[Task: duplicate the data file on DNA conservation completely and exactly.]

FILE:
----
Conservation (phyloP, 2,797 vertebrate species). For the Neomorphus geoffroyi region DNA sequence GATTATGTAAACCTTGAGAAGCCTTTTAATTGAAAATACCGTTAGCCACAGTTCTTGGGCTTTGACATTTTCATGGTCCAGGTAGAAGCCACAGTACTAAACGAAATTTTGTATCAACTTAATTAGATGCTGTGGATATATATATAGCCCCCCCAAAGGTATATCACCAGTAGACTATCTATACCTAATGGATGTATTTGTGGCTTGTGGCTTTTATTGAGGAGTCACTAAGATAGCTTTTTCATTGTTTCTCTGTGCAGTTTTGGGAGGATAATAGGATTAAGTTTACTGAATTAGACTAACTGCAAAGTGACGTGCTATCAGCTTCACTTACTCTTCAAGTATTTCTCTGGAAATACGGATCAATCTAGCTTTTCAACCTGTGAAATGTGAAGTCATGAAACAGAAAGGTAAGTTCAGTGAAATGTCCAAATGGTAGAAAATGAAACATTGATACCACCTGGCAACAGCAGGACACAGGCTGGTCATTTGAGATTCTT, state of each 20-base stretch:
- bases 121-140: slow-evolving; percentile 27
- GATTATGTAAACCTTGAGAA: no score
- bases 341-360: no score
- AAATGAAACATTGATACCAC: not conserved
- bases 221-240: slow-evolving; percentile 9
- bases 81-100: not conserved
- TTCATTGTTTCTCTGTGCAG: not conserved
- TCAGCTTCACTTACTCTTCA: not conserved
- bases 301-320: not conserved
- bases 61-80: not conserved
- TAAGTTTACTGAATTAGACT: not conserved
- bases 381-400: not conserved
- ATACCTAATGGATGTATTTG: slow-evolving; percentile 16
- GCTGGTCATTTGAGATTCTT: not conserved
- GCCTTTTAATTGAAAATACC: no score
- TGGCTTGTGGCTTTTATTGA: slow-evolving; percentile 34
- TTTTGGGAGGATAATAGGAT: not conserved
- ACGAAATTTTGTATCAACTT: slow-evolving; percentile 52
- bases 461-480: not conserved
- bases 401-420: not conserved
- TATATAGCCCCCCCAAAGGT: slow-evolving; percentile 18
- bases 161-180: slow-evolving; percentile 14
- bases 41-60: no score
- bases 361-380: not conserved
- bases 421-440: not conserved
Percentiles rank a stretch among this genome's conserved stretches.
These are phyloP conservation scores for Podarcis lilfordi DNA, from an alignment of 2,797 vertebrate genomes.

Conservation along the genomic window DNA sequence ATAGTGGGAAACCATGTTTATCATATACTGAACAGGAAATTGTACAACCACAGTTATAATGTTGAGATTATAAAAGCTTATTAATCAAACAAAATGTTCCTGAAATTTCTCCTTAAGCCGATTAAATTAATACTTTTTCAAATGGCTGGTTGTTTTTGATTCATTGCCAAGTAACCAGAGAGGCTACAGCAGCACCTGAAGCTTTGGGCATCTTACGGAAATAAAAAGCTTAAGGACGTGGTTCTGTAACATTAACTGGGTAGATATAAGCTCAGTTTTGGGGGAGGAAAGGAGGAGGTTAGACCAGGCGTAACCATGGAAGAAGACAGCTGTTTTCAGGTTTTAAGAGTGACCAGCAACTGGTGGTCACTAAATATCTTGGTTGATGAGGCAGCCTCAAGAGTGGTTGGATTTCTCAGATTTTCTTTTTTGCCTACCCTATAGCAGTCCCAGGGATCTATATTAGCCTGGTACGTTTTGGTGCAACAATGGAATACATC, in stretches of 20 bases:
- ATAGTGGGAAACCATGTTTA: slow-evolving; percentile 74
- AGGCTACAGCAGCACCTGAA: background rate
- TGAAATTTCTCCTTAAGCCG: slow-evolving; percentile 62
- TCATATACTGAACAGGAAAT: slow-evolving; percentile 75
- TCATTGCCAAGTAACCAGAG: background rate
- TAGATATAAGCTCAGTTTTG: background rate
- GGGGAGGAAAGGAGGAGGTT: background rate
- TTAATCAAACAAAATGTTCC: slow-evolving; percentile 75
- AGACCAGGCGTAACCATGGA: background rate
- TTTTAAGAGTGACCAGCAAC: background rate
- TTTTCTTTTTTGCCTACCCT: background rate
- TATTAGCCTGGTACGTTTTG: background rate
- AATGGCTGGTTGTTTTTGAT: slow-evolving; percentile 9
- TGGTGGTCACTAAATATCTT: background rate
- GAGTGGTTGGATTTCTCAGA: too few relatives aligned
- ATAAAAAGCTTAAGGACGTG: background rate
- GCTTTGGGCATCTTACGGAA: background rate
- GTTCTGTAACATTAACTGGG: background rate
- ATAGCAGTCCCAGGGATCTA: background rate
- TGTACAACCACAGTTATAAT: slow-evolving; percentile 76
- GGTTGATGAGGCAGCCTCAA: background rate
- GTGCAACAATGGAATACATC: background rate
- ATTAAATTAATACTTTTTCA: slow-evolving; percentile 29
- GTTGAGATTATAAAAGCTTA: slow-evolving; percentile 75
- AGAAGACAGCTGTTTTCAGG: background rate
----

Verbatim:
Conservation (phyloP, 2,797 vertebrate species). For the Neomorphus geoffroyi region DNA sequence GATTATGTAAACCTTGAGAAGCCTTTTAATTGAAAATACCGTTAGCCACAGTTCTTGGGCTTTGACATTTTCATGGTCCAGGTAGAAGCCACAGTACTAAACGAAATTTTGTATCAACTTAATTAGATGCTGTGGATATATATATAGCCCCCCCAAAGGTATATCACCAGTAGACTATCTATACCTAATGGATGTATTTGTGGCTTGTGGCTTTTATTGAGGAGTCACTAAGATAGCTTTTTCATTGTTTCTCTGTGCAGTTTTGGGAGGATAATAGGATTAAGTTTACTGAATTAGACTAACTGCAAAGTGACGTGCTATCAGCTTCACTTACTCTTCAAGTATTTCTCTGGAAATACGGATCAATCTAGCTTTTCAACCTGTGAAATGTGAAGTCATGAAACAGAAAGGTAAGTTCAGTGAAATGTCCAAATGGTAGAAAATGAAACATTGATACCACCTGGCAACAGCAGGACACAGGCTGGTCATTTGAGATTCTT, state of each 20-base stretch:
- bases 121-140: slow-evolving; percentile 27
- GATTATGTAAACCTTGAGAA: no score
- bases 341-360: no score
- AAATGAAACATTGATACCAC: not conserved
- bases 221-240: slow-evolving; percentile 9
- bases 81-100: not conserved
- TTCATTGTTTCTCTGTGCAG: not conserved
- TCAGCTTCACTTACTCTTCA: not conserved
- bases 301-320: not conserved
- bases 61-80: not conserved
- TAAGTTTACTGAATTAGACT: not conserved
- bases 381-400: not conserved
- ATACCTAATGGATGTATTTG: slow-evolving; percentile 16
- GCTGGTCATTTGAGATTCTT: not conserved
- GCCTTTTAATTGAAAATACC: no score
- TGGCTTGTGGCTTTTATTGA: slow-evolving; percentile 34
- TTTTGGGAGGATAATAGGAT: not conserved
- ACGAAATTTTGTATCAACTT: slow-evolving; percentile 52
- bases 461-480: not conserved
- bases 401-420: not conserved
- TATATAGCCCCCCCAAAGGT: slow-evolving; percentile 18
- bases 161-180: slow-evolving; percentile 14
- bases 41-60: no score
- bases 361-380: not conserved
- bases 421-440: not conserved
Percentiles rank a stretch among this genome's conserved stretches.
These are phyloP conservation scores for Podarcis lilfordi DNA, from an alignment of 2,797 vertebrate genomes.

Conservation along the genomic window DNA sequence ATAGTGGGAAACCATGTTTATCATATACTGAACAGGAAATTGTACAACCACAGTTATAATGTTGAGATTATAAAAGCTTATTAATCAAACAAAATGTTCCTGAAATTTCTCCTTAAGCCGATTAAATTAATACTTTTTCAAATGGCTGGTTGTTTTTGATTCATTGCCAAGTAACCAGAGAGGCTACAGCAGCACCTGAAGCTTTGGGCATCTTACGGAAATAAAAAGCTTAAGGACGTGGTTCTGTAACATTAACTGGGTAGATATAAGCTCAGTTTTGGGGGAGGAAAGGAGGAGGTTAGACCAGGCGTAACCATGGAAGAAGACAGCTGTTTTCAGGTTTTAAGAGTGACCAGCAACTGGTGGTCACTAAATATCTTGGTTGATGAGGCAGCCTCAAGAGTGGTTGGATTTCTCAGATTTTCTTTTTTGCCTACCCTATAGCAGTCCCAGGGATCTATATTAGCCTGGTACGTTTTGGTGCAACAATGGAATACATC, in stretches of 20 bases:
- ATAGTGGGAAACCATGTTTA: slow-evolving; percentile 74
- AGGCTACAGCAGCACCTGAA: background rate
- TGAAATTTCTCCTTAAGCCG: slow-evolving; percentile 62
- TCATATACTGAACAGGAAAT: slow-evolving; percentile 75
- TCATTGCCAAGTAACCAGAG: background rate
- TAGATATAAGCTCAGTTTTG: background rate
- GGGGAGGAAAGGAGGAGGTT: background rate
- TTAATCAAACAAAATGTTCC: slow-evolving; percentile 75
- AGACCAGGCGTAACCATGGA: background rate
- TTTTAAGAGTGACCAGCAAC: background rate
- TTTTCTTTTTTGCCTACCCT: background rate
- TATTAGCCTGGTACGTTTTG: background rate
- AATGGCTGGTTGTTTTTGAT: slow-evolving; percentile 9
- TGGTGGTCACTAAATATCTT: background rate
- GAGTGGTTGGATTTCTCAGA: too few relatives aligned
- ATAAAAAGCTTAAGGACGTG: background rate
- GCTTTGGGCATCTTACGGAA: background rate
- GTTCTGTAACATTAACTGGG: background rate
- ATAGCAGTCCCAGGGATCTA: background rate
- TGTACAACCACAGTTATAAT: slow-evolving; percentile 76
- GGTTGATGAGGCAGCCTCAA: background rate
- GTGCAACAATGGAATACATC: background rate
- ATTAAATTAATACTTTTTCA: slow-evolving; percentile 29
- GTTGAGATTATAAAAGCTTA: slow-evolving; percentile 75
- AGAAGACAGCTGTTTTCAGG: background rate